In a 2017 paper, Princeton researchers announced that carbon capture and storage is not prone to significant leakage or prohibitively high costs related to fixing leaks.
The researchers based their conclusions on a study that relied on simulations at hypothetical subsurface carbon dioxide storage locations. It used an integrated assessment model to evaluate both the geophysical aspects of carbon capture and storage and an economic model of the global energy market.
Carbon capture and storage is a method of capturing carbon dioxide, which is released during the burning of fossil fuels. The method involves compressing the released gas into a dense fluid and injecting it several kilometers beneath the land surface for permanent storage.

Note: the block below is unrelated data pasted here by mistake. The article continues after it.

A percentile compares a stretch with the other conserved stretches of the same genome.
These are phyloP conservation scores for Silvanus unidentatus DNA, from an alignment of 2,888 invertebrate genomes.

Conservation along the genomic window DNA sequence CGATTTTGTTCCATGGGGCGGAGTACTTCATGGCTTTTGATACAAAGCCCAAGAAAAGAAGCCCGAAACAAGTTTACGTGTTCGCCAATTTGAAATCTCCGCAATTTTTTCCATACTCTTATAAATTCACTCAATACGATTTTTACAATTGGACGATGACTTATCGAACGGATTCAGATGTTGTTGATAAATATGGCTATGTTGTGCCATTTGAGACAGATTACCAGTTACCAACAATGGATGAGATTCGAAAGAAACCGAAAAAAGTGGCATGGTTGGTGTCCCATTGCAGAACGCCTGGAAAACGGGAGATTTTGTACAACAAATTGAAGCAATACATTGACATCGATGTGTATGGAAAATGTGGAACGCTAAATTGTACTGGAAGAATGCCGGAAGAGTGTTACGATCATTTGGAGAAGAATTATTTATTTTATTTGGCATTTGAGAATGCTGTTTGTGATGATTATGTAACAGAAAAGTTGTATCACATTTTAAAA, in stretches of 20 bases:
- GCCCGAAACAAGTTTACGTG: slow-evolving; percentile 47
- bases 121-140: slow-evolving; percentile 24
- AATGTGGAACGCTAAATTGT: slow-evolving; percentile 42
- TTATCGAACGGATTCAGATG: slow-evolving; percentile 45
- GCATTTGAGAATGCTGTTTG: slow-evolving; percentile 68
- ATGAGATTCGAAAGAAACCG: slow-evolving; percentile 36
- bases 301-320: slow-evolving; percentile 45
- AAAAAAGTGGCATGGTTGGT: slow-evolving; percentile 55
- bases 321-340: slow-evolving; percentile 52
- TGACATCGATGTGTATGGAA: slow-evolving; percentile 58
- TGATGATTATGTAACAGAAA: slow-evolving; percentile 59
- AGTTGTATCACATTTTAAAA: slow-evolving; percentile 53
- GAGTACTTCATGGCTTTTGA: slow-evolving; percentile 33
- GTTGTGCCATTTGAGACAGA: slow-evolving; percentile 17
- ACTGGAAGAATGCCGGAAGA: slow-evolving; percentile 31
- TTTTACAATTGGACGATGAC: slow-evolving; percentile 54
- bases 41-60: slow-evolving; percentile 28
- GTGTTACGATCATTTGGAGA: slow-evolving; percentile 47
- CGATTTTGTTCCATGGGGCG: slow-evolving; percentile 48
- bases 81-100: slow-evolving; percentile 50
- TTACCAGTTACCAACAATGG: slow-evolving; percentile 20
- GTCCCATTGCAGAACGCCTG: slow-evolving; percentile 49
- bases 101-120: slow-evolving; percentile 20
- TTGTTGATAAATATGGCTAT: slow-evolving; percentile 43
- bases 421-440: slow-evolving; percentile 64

“We studied the most worst-case scenarios,” said Catherine Peters, the chair of Princeton’s department of civil and environmental engineering and co-author on the paper. “And even with the extreme worst-case scenarios, we still find that the CO2 will be reliably trapped underground when you put it there.”
The findings suggest that the fear of leakage from capture and storage is unfounded and that the method is a viable and economical way to help mitigate climate change.